Tuesday, October 19, 2010

Mining Space

NASA says that the solar system is rich in gold. (And some other things.) Meanwhile, demand for gold on earth has skyrocketed. If the other eight planets (and dwarf planets and meteors) are as rich in gold as the earth is, then there's quite a pretty penny in reaching it. I think the only reason why not is the immense cost of space travel. And there are ways of bringing that down.
A quick investigation into space fountains and railguns could, I think, cut the cost of space travel by a factor of ten. From $10,000/kg to $1,000/kg. Geologists would tell us the most likely locations to find gold, and automated probes would go mine and refine it. The immense cost of setting up this industry would be recouped within a year's operation.
If the price of gold collapses, other materials can be mined as well. Platinum, perhaps, or silver. Even bulk material like iron or lead could be mined in massive scale with no concern of environmental damage, as the non-earth planets of our solar system have no plants or animals to damage. Iron may sell for a mere 2c per pound, but when you can move a billion tons, that adds up to some serious money.
The cost of these materials dropping would be a boon to the manufacturers who make things from them, and and a disaster to the companies who mine it from the earth. (Though, if too many of them object, a change in focus would be doable, maybe even easy.)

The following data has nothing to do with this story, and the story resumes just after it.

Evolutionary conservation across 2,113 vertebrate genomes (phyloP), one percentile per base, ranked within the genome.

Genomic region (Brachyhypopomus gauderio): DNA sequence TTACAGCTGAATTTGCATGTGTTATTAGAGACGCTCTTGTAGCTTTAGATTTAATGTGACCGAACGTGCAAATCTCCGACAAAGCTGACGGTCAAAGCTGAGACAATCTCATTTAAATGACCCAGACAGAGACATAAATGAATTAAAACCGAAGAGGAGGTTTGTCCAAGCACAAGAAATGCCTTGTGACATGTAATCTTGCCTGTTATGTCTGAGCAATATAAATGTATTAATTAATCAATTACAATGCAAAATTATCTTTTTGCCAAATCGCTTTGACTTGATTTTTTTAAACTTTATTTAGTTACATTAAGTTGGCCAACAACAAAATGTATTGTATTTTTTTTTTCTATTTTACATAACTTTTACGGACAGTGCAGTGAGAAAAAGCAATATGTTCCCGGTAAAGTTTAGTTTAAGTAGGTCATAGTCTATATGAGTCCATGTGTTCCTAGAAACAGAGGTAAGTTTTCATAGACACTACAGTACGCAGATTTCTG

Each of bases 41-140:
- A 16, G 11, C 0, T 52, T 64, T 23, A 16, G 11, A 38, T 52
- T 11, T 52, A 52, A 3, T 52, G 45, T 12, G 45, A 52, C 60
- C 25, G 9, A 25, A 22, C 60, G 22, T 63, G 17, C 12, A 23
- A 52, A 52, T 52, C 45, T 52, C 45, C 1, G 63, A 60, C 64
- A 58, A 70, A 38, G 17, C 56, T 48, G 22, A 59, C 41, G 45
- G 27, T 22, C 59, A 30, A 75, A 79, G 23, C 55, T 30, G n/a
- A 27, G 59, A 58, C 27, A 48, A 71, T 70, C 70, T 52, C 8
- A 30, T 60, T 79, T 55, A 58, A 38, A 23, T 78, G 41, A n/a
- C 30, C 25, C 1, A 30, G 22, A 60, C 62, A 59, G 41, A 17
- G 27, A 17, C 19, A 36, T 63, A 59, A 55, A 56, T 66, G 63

Some places would be easier to mine than others. Mars would be easier than, say, pluto, which in turn would be easier than, say, Venus.


The Chinese guy said...

Space mining is you know kind of dangerous.... not to the miners but the population at large. We have mining accidents all the time like in China Chilie all over. So why would we not have accidents in space? I don't mean miners dying I mean things like cargo pods whereby deceleration thrusters on them fail. And then the cargo container turns into a kinetic nuclear bomb.

Still with the costs it's probably to synthesise stuff on earth. Ages ago a Russian reactor for something produced gold dust. Same with diamonds which can be made from cremated humans.

Mad Engineering said...

I think that I would drop them into the ocean and recover them, so if the thrusters fail, all that happens is a slightly bigger splash.
Nuclear transmutation is technically possible, but economically not worth it. To transmutate $1,000 worth of gold (out of something cheap, like lead), you'd need to spend $1,000,000 on energy costs, and another $1,000,000 on nuclear engineer's salaries.

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